This “increased scrutiny” approach follows a recent trend among other financial regulators. Indeed, regulated financial institutions (including banks, capital markets participants, insurance companies, and other consumer finance firms) have lived under the general federal mandate that they adopt “reasonable” cybersecurity standards since the early 2000s, viz. the federal Gramm Leach Bliley Act and its implementing regulations.6 However, most recently, both federal and state financial regulators have begun to add more color to what regulated firms must to do to ensure that they are implementing such “reasonable” protections.

For instance, on September 15, the Securities and Exchange Commission’s Office of Compliance Inspections and Examinations (“OCIE”) issued new examination priorities that registered broker-dealers and investment advisors should consider in implementing cybersecurity controls and procedures. These priorities include a review of a firm’s

  • Governance and risk assessment processes;
  • Access rights and controls to systems or information;
  • Data loss prevention standards;
  • Vendor management standards;
  • Employee training; and
  • Incident response mechanisms.7

While these may just be examination priorities, an SEC-regulated entity would be ill advised to treat these exam procedures as mere “recommendations.”

In an even more forceful move, on November 9, the New York Department of Financial Services (DFS) issued a letter to a long list of federal financial regulators (including the CFTC) outlining DFS’s proposal for a new cybersecurity regulation.8 DFS also indicated its hope that the letter would ultimately spark “regulatory convergence” among state and federal agencies on “new, strong cybersecurity standards for financial institutions.”9 The New York DFS’s proposed regulations would include requirements that New York DFS-regulated entities implement:

  • Required cybersecurity policies and procedures;
  • Robust third-party service provider management controls;
  • Required multi-factor authentication for certain sensitive information systems; and 
  • Procedures to notify the DFS immediately of any cybersecurity incident that has a “reasonable likelihood of affecting the normal operations of the entity,” among other requirements.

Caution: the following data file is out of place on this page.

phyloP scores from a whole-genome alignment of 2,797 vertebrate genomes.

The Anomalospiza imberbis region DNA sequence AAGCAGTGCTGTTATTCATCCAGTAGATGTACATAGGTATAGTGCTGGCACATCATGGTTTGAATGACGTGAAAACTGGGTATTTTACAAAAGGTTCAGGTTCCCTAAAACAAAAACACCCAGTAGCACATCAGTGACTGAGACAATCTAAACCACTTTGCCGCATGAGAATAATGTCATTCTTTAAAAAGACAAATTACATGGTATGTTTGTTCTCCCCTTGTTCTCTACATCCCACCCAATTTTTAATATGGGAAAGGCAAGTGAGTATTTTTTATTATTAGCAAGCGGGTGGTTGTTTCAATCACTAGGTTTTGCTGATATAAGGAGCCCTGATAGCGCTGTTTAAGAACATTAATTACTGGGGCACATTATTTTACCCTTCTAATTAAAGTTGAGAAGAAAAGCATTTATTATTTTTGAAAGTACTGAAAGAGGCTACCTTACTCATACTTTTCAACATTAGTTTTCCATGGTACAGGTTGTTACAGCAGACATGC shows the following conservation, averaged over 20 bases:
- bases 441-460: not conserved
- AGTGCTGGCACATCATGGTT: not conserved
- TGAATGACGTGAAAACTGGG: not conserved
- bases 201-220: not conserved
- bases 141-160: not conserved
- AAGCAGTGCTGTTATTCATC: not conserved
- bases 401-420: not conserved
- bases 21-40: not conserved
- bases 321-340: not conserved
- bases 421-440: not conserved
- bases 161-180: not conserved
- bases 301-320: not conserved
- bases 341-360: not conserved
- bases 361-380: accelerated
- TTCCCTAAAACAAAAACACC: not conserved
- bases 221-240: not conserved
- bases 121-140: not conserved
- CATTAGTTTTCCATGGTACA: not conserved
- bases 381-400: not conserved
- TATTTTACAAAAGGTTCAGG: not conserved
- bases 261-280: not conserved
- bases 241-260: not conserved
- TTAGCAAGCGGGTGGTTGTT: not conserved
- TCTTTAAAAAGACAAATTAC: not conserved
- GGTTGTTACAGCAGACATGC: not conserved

Consequently, if the CFTC were formally to issue a new cybersecurity mandate, it would be in keeping with the trend among other financial regulators.

Open Questions and Next Steps

Chairman Massad has stated that as “principles-based standards,” the CFTC’s mandate would likely outline the type of testing that is required; the CFTC would, however, “leave the detail of how to do the testing to the responsible firms.”10 While Chairman Massad’s remarks would suggest that such principlesbased standards would not require the use of any particular technology, it remains to be seen just how granular a CFTC proposed rule would be. It also remains to be seen who, exactly, will be covered by such requirements. Will there be an exception for smaller firms? Will firms that self-certify with other industry standards (perhaps those issued by the National Futures Association) enjoy any exemptions or safe harbors with respect to CFTC scrutiny? Would a CFTC regulation impose additional requirements, as Commissioner Bowen has suggested (for instance, requiring firms to appoint an employee with responsibility for cybersecurity)? The questions, among others, have yet to be answered.

Following Chairman Massad’s remarks, as a likely next step, the CFTC may issue a Notice of Proposed Rulemaking, which would signal the CFTC’s intent to issue a formal regulation on this issue. Although a formal rulemaking process would take some time to unfold, firms regulated by the CFTC should take note: tighter cybersecurity requirements are likely coming your way sooner, rather than later. CFTC-covered entities should be prepared to devote appropriate resources to comply with requirements for an independent third party to test and monitor safeguard systems, controls, and procedures that will protect the commodity futures trading system.